Connecting Eugene is “cautiously optimistic” about UO President Richard Lariviere’s May 2 announcement that the school will look into an alternative location for the proposed Oregon Research Institute (ORI) and Educational Policy Improvement Center (EPIC) building, according to Paul Cziko, a member of the student and community based group.
Connecting Eugene has long advocated the site at 1700 Millrace Drive, among others, as an alternative location for the ORI/EPIC project that would allow the riverfront to remain free of the planned parking lot and office building. The site is “an appropriate place for this building,” Cziko said.
Under Lariviere’s recommendation, the parties involved in the development would continue planning for the controversial existing riverfront site while simultaneously examining the feasibility of the Millrace location, according to the UO’s press release, which said developer Trammell Crow Company has been asked to examine the second parcel.
Connecting Eugene has also advocated for a more up-to-date master plan for the UO, one that is more ecologically, public and people oriented, said Cziko. The current master plan for development that called for the ORI/EPIC riverfront construction is over 20 years old. This is something that was also addressed in the school’s press release, which included this quote from Rich Linton, vice president for research and graduate studies: “Beyond this project, the university will launch a master planning process to help address future facilities needs for UO’s expanding role in catalyzing innovation and its ties to economic development.”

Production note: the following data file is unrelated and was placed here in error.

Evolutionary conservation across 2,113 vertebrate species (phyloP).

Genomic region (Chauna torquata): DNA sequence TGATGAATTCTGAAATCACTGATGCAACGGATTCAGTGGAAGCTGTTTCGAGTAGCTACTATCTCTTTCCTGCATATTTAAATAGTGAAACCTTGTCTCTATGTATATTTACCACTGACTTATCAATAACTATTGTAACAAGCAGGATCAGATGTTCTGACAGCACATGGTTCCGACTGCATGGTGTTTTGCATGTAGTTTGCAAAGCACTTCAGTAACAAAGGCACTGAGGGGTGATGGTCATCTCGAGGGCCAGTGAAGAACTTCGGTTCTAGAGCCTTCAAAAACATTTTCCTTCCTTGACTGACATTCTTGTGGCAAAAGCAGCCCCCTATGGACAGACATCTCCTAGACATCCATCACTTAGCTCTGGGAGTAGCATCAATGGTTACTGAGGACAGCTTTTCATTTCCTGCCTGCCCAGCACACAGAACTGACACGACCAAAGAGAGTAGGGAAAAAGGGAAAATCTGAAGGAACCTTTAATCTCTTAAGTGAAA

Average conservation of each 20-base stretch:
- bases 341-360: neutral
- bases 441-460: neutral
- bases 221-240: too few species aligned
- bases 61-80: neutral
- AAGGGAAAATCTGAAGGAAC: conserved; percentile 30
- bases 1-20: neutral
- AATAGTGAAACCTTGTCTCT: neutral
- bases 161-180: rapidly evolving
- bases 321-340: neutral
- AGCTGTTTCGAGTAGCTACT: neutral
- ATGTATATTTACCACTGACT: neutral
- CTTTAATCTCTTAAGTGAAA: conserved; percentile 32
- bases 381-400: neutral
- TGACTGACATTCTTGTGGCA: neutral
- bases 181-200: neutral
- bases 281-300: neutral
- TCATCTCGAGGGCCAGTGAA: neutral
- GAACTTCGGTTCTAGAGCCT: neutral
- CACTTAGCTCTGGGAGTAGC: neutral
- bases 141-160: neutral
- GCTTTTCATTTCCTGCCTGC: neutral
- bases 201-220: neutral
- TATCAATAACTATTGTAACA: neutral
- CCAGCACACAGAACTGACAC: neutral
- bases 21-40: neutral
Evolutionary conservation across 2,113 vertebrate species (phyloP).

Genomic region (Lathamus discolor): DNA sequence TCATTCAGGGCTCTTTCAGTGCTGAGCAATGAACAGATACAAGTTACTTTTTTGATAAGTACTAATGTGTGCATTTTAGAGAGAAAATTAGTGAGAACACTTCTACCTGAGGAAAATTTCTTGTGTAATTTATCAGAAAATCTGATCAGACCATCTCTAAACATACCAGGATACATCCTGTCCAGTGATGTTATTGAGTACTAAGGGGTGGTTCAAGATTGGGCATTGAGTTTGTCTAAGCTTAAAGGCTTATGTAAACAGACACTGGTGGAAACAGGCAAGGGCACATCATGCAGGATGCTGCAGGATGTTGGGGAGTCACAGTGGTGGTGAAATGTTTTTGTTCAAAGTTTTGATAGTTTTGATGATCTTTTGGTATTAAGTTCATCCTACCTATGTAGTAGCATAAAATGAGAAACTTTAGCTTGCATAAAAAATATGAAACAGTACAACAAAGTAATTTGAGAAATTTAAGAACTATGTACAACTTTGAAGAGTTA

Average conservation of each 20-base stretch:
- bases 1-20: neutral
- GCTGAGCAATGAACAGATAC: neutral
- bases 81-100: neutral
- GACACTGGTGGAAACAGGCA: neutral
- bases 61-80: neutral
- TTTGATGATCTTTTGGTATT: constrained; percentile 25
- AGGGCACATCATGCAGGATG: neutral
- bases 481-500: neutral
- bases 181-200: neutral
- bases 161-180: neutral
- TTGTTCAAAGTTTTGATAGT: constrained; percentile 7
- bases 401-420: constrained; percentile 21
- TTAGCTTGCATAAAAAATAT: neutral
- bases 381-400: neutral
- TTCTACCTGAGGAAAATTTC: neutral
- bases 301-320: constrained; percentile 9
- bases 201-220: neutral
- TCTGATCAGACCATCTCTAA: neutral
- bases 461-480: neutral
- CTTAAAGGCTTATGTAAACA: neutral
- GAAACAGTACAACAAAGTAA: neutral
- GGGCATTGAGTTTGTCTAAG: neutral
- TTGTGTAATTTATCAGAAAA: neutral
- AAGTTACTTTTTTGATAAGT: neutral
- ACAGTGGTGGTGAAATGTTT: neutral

The new direction from Lariviere may have come from “concern voiced by community members, students and faculty,” Cziko said. Both student and faculty senates have voted in support of Connecting Eugene’s efforts to update the master plan and rethink the proposed building and parking lot on the riverfront. Though encouraged by Lariviere’s statement, Cziko says the UO has not withdrawn its permits for the riverfront site, nor has Connecting Eugene backed down on its case before the Land Use Board of Appeals.